Foodocracy is partnering with community organizations and small farms across the nation to make a huge impact on our food system through the Heirloom Bean and Grain Project. Our mission is to strengthen local food systems, promote bio-diversity, provide small, family owned farms with sustainable income and change the way we eat from plow to plate.
The cornerstone of the project is a monthly subscription club that not only supports small farms and regenerative agriculture, it also raises much needed funds for research, community outreach and grants to help women and minority farmers.
Each membership in the Heirloom Bean Club supports small, independent farms and the independent food movement. Your membership allows us to predict how many beans we can sell for the farmers and that allows them to plan each crop knowing that it will be sold at a fair price. Help us fight Big Ag and the increasing industrialization of our food chain with a membership today.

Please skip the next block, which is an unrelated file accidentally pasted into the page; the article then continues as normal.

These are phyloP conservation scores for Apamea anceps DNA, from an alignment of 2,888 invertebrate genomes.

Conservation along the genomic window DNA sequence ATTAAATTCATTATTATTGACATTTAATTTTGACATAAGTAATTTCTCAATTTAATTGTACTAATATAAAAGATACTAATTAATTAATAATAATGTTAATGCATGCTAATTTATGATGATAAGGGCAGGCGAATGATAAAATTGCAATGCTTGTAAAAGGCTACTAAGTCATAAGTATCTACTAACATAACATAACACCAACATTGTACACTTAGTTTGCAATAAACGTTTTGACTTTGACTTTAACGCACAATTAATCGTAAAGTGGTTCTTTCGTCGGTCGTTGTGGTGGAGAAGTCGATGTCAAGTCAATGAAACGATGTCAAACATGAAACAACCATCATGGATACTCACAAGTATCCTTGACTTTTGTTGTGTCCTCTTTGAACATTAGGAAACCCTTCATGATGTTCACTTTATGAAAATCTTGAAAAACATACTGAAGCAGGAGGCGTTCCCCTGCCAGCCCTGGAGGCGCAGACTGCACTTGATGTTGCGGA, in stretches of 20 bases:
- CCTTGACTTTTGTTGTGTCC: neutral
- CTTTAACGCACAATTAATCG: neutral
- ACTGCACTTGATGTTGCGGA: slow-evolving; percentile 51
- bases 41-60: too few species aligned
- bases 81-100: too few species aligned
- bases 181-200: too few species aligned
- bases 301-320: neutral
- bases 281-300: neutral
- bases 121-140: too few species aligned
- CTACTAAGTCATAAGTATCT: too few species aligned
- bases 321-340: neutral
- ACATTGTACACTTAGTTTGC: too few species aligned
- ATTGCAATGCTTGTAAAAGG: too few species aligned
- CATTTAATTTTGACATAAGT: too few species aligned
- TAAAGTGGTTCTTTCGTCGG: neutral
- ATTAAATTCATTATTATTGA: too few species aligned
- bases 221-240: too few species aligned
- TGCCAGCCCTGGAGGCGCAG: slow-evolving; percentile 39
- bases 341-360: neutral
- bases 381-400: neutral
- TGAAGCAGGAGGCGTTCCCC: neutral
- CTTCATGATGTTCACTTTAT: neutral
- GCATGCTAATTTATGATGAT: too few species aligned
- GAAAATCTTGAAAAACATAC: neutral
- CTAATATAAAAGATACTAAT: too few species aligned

Heirloom beans and grains can make an enormous impact on our entire food system from soil health to personal health. Not only are they delicious, they are packed with plant based nutrition and they are an important player in regenerative farming.
Beans and grains were once diverse, nutrient dense crops that have sustained entire nations since ancient times. Sadly they have been swallowed up by the industrial food system and have become a cheap commodity crop that isn’t good for us or the planet. Factory farming is driving out small farms, reducing bi-diversity at an alarming rate and resulting in less healthy food and depleted soil health.
When Big Ag takes over the rural landscape it leaves local communities at risk of food instability during times of crisis. Recent studies have determined that a lack of beans and grains in most communities is the biggest risk for the the local food shed. By giving small farms a reliable source of income the Heirloom Bean and Grain Project can help family farms survive and encourage them to plant more delectable varieties of heirloom beans and ancient grains that can in turn become part of their local food shed